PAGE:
• Machine placards that show the operator and maintenance personnel where the energy sources are and how to neutralize them;
  • Machine guard designs;
  • Notices for the computer maintenance management that will identify lockout/tagout and machine guarding notices so the equipment will be properly handled and checked for compliance during maintenance procedures;
  • Bills of material or purchase requisitions to obtain lockout/tagout supplies, machine guarding parts or entire guards;
  • Documentation and approval of the lockout/tagout procedure to be used by your company;
  • Training for all affected employees;
  • A process to assure the lockout/tagout and machine guarding information is accurate in the future such as updating when equipment is relocated;
  • Test and acceptance plan.

4) Implementation

The implementation of your project should go well if the project plan and design phases were comprehensive and accurate. Some of the prime items to consider during implementation are:

  • Receive and store the parts until they can be scheduled for fabrication or installation.
  • Schedule machine downtime with your manufacturing organization.
  • Properly neutralize power and install lockout/tagout labels and placards.
  • Properly neutralize power and install machine guards.
  • Train machine operators on the proper use of the equipment with the new guards in place.
  • Train the maintenance team on the lockout/tagout procedure, labels and placards.

5) Testing and acceptance

Once the lockout/tagout labels, placards and machine guards are installed the machines should be tested and accepted for design compliance and safety. Ideally, the testers should be a third party not involved in the design and installation of the safety devices. Pictures of the safety improvements should be taken to document the test results.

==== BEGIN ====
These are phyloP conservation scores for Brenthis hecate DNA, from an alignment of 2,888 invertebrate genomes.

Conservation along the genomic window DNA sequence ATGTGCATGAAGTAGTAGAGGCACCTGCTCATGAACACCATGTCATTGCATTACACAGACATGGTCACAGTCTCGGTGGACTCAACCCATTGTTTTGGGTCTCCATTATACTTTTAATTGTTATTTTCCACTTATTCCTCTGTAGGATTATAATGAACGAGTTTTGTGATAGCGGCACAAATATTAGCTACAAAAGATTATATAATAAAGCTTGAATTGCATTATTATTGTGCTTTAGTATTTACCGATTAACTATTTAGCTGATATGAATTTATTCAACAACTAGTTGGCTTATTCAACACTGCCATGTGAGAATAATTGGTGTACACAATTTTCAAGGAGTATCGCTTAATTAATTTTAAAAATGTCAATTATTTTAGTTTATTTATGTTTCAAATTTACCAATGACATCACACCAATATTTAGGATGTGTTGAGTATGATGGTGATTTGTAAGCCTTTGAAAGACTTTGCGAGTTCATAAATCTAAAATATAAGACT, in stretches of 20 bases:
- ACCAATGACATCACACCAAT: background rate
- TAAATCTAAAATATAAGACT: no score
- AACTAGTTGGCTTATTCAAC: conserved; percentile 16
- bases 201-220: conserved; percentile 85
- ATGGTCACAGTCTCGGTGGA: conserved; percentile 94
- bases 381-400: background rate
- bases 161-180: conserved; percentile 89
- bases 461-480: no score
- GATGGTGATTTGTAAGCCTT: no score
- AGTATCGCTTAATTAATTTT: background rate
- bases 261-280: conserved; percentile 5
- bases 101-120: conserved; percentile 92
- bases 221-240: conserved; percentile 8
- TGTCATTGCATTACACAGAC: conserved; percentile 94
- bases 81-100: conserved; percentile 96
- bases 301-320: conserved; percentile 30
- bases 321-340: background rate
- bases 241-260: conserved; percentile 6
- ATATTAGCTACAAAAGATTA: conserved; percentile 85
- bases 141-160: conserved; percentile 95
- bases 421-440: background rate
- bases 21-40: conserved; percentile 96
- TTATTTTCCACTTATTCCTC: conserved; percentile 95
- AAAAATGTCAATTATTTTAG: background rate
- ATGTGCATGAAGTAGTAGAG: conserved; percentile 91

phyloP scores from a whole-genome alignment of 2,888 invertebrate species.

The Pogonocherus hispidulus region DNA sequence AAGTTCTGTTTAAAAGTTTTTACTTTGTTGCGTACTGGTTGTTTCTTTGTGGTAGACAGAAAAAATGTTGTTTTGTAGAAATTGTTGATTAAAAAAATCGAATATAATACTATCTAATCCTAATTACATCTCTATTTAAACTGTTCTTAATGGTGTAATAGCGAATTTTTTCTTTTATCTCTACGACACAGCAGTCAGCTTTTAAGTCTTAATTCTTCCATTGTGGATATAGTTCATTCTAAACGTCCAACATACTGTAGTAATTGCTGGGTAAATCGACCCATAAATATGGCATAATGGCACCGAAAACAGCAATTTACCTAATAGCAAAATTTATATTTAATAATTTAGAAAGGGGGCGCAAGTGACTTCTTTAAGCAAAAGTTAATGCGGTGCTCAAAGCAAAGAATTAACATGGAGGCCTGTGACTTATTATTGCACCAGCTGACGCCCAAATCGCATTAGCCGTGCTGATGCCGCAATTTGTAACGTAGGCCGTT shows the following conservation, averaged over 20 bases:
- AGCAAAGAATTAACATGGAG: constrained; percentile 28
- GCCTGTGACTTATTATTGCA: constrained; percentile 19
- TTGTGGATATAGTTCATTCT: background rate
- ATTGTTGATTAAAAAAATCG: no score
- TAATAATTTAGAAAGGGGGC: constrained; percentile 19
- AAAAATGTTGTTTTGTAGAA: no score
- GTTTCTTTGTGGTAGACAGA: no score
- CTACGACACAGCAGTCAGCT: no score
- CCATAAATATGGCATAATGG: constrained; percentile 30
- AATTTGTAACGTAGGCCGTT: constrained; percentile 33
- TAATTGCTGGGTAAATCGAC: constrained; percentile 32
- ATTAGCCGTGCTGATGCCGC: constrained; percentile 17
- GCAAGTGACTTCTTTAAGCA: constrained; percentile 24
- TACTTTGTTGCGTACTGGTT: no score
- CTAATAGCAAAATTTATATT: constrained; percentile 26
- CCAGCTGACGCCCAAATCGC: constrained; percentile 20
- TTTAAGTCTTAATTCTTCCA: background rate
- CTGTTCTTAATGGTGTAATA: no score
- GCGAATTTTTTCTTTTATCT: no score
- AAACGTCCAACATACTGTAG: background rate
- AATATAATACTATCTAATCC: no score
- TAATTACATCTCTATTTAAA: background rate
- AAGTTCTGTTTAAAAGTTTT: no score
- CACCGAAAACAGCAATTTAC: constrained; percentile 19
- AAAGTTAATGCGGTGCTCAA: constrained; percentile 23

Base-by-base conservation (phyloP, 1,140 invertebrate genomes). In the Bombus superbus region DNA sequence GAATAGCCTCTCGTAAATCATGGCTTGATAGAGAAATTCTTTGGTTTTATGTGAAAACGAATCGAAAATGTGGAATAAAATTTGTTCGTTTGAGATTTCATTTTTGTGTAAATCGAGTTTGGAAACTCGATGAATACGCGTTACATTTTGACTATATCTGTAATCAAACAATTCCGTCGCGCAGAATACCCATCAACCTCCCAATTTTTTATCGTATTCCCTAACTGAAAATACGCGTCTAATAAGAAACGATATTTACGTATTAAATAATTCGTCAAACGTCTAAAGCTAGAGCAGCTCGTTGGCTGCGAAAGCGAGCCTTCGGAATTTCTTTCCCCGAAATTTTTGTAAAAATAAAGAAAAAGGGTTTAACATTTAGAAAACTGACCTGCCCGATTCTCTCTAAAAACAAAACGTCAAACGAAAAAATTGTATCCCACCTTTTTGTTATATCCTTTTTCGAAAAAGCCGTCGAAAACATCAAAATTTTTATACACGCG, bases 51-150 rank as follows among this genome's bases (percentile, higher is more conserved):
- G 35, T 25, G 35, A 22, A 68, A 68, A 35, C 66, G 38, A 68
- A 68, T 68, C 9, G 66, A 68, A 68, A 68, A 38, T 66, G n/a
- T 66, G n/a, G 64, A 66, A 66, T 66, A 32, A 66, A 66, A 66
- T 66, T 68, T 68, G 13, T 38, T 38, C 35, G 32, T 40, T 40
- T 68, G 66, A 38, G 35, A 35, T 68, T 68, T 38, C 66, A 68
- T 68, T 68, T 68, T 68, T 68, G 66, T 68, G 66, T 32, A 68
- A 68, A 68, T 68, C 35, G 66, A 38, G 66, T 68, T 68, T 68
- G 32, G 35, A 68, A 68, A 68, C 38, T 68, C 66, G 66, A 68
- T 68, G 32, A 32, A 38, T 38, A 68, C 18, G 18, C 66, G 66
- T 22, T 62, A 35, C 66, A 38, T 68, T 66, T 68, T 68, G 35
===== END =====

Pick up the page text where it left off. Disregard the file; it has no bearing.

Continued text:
6) Documentation

The following project documentation should be filed for future reference and possible use: project charter; lockout/tagout placard artwork; machine guard designs; bills of material or purchase requisitions; maintenance instructions; test and acceptance results; pictures of equipment; training rosters.

7) Project controls

Instilling project controls will ensure that the project provides what the customer requested on time and within budget. Project controls include:

  • Cost — A budget should be established and actual costs collected through your accounting system for the entire project life-cycle.

  • Schedule — The schedule should be created and maintained throughout the project’s life-cycle.

  • Scope — The scope of the project should be well documented at the beginning of the project during the planning phase. This scope will identify what is included in the project.

  • Change management — Any requested changes to the scope of the project must be analyzed for cost and schedule impact. For instance, a new piece of equipment may be relocated into the plant or one may be moved out during the project. The project plan should be updated to reflect each of these scope changes.

    Moving on

    The successful project completion should be celebrated; this is the end of the project life-cycle. Your organization will now switch from project mode to recurring mode to assure the safety improvements remain in place and established procedures are followed.